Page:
Madagascar voters go to the polls to choose a president

Voting started Wednesday in Madagascar where nearly 10 million citizens are casting their ballots to elect a president with hopes that a new leader will take this Indian Ocean island nation out of chronic poverty and corruption.

The 36 candidates have all promised to improve the country's economy, create new jobs and end graft, but the three leaders in the race are familiar faces who offer little chance of a dramatic change, say political analysts.

The winner must take more than 50 percent of the votes cast and with such a large number of candidates, it is likely the race will go to a second round, scheduled for Dec. 19.

In the capital, Antananarivo, the delivery of election materials caused some polling stations to open 15 to 30 minutes after the official time.

The three former presidents who are the leading candidates have all voted. Former President Marc Ravalomanana, who ruled between 2002 and 2009, voted in his neighborhood in Faravohitra, in the center of the capital.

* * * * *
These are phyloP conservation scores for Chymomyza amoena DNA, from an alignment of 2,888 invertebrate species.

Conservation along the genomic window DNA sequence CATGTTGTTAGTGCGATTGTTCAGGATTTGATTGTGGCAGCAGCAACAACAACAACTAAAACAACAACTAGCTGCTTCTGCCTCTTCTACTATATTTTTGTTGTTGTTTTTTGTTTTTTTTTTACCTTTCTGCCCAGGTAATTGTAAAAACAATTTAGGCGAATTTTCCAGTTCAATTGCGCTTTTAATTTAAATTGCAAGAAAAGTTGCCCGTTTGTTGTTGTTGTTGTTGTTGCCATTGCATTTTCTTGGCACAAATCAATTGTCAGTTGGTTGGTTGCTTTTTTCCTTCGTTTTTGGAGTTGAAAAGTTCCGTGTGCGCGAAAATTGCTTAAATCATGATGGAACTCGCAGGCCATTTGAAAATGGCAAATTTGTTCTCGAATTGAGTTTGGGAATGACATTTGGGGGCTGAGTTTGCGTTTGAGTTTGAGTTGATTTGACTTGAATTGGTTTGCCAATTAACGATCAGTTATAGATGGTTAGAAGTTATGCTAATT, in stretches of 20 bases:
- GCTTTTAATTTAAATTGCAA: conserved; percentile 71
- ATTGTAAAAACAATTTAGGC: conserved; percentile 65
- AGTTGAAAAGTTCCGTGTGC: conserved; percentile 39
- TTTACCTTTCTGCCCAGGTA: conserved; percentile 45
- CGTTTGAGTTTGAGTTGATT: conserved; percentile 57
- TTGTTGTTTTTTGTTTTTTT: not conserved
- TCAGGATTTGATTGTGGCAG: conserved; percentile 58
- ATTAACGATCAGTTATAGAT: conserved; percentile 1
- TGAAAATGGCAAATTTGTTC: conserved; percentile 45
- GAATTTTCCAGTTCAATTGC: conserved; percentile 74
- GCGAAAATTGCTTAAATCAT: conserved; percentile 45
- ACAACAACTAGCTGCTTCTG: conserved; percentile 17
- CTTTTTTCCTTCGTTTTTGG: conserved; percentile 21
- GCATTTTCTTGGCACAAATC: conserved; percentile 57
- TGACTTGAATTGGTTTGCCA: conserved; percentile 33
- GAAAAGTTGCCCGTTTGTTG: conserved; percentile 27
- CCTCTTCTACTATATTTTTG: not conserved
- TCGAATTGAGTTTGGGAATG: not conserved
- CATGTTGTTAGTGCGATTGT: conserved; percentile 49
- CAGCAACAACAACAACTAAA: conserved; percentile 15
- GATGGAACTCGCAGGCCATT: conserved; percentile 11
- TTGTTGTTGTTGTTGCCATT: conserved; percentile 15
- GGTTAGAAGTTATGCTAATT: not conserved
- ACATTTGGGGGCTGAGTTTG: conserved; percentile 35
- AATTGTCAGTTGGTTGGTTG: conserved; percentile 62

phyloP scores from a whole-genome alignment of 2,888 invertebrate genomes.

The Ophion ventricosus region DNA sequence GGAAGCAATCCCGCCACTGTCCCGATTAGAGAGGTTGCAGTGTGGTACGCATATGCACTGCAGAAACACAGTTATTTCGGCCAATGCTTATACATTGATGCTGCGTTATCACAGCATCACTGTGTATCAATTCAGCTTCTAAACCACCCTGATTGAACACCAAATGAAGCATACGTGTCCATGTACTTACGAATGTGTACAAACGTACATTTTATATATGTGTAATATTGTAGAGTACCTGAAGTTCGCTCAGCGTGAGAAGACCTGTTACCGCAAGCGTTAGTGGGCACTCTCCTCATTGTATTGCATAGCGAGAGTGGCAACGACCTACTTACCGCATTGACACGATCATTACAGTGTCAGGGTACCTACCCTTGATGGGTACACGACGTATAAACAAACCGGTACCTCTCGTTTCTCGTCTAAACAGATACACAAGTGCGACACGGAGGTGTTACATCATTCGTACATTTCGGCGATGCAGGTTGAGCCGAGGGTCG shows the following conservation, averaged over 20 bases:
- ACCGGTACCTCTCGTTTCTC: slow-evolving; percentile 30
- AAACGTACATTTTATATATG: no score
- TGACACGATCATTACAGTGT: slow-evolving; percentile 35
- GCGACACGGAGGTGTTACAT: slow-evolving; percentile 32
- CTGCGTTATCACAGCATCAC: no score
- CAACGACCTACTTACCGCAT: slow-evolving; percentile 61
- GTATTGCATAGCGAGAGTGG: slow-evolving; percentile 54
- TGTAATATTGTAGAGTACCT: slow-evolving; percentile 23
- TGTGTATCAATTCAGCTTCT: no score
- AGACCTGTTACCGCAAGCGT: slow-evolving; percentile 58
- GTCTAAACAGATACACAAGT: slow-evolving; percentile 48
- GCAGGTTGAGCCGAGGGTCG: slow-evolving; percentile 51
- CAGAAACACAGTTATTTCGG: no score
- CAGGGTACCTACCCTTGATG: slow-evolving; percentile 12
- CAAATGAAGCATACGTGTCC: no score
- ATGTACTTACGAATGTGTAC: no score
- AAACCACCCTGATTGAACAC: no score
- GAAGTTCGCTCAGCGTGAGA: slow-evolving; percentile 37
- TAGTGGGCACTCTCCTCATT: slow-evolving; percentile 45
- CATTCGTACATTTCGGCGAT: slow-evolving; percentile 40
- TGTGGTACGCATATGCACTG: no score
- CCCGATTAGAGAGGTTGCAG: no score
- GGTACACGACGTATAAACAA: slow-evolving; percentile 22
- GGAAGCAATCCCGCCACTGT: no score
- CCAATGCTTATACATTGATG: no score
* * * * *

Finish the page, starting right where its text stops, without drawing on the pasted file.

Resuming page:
Andry Rajoelina, who was president during the transitional period of 2009 to 2013, voted in the capital's Ambatobe district.

And former president Hery Rajaonarimampianina, who led the country from 2013 to 2018, also voted in the Antananarivo. According to Madagascar's laws, Rajaonarimampianina resigned in order to campaign, leaving the country to be run by the president of the senate.

Voting took place normally in the center of Toamasina, a large port city on the east coast of the island.

The use of the single ballot, which includes the names and photos of all 36 candidates, somewhat slows the flow of polling stations.

With an estimated 76 percent of its 25 million people in extreme poverty, Madagascar is one of the world's poorest countries, according to the World Bank.

There are 9.9 million registered voters who will go to the polling stations. Preliminary results are expected by Nov. 14 and officials have until Nov. 28 to declare the final results.